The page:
The Impact of Ocean Model Limitations on Observing System Simulation Experiments
G. R. Halliwell Jr., Univ. of Miami/RSMAS, Miami, FL; and R. Atlas, W. C. Thacker, H. Yang, V. H. Kourafalou, and M. Le Henaff
An ocean OSSE system requires models that accurately reproduce oceanic phenomena of interest so that viable nature runs can be generated. Ocean OSSEs are in their infancy compared to the atmosphere, with ocean models tending to reproduce many oceanic phenomena with significant errors and biases that will limit the usefulness of nature runs. Our OSSE system development efforts are focusing on different oceanic phenomena that highlight different sets of strengths and weaknesses in present-day ocean models. One effort focuses on observing system design over the Gulf of Mexico and the adjacent coastal region to the north, emphasizing ocean “weather” systems such as cyclones, anticyclones, boundary currents, fronts, and coastal jets. This effort is akin to atmospheric OSSEs that emphasize enhanced observation of synoptic weather systems with the goal of improving weather forecasts. In this case, nature run generation will benefit from the fact that ocean models can now reproduce ocean weather systems with statistically realistic structure and variability. The other two projects are more challenging. One emphasizes ocean climate processes, specifically the design of an observing system to monitor the Atlantic Meridional Overturning Circulation. Different models display large differences in their representation of the strength of the AMOC and its associated heat flux and fluid pathways. The other project involves observing system design with the goal of improving ocean model initialization in coupled hurricane forecast models. In this case, a key ocean model limitation is the vertical mixing parameterization. Vertical profiles of temperature, salinity, and density, along with vertically-integrated ocean heat content, are sensitive to this parameterization and differ substantially among ocean models. Strategies to ameliorate these challenges will be presented.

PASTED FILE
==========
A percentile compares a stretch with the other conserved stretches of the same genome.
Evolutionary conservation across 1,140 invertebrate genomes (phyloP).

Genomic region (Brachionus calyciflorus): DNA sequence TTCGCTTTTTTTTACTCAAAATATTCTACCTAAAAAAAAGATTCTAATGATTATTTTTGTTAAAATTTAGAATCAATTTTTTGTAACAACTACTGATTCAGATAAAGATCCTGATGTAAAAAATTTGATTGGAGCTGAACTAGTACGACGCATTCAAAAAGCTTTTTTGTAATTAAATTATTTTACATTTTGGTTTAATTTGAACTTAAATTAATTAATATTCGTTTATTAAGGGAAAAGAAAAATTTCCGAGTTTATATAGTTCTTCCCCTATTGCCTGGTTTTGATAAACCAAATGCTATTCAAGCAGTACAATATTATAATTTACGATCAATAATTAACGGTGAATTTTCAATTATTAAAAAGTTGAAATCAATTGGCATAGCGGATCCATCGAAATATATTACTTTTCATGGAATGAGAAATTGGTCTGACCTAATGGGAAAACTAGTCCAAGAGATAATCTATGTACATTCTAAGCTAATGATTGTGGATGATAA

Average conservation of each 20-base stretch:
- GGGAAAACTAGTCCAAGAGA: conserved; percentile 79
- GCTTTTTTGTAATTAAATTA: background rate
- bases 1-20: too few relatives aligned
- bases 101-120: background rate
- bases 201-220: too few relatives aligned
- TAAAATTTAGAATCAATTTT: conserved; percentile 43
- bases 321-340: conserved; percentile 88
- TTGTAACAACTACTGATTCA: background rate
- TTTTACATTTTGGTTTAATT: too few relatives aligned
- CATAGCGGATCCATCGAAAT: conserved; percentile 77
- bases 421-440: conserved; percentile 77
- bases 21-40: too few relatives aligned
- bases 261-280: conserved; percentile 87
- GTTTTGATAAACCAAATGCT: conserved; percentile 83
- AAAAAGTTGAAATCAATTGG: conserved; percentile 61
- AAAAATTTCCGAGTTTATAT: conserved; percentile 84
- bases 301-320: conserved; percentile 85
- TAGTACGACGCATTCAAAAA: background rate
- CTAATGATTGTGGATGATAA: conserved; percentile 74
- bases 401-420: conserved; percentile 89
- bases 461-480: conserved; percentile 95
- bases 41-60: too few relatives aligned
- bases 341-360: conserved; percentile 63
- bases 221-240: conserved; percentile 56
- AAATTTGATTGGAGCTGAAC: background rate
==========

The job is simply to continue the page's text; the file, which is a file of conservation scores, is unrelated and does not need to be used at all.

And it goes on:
Session 5B, Ocean observations for data assimilation and climate II
Tuesday, 19 January 2010, 1:30 PM-3:00 PM, B306
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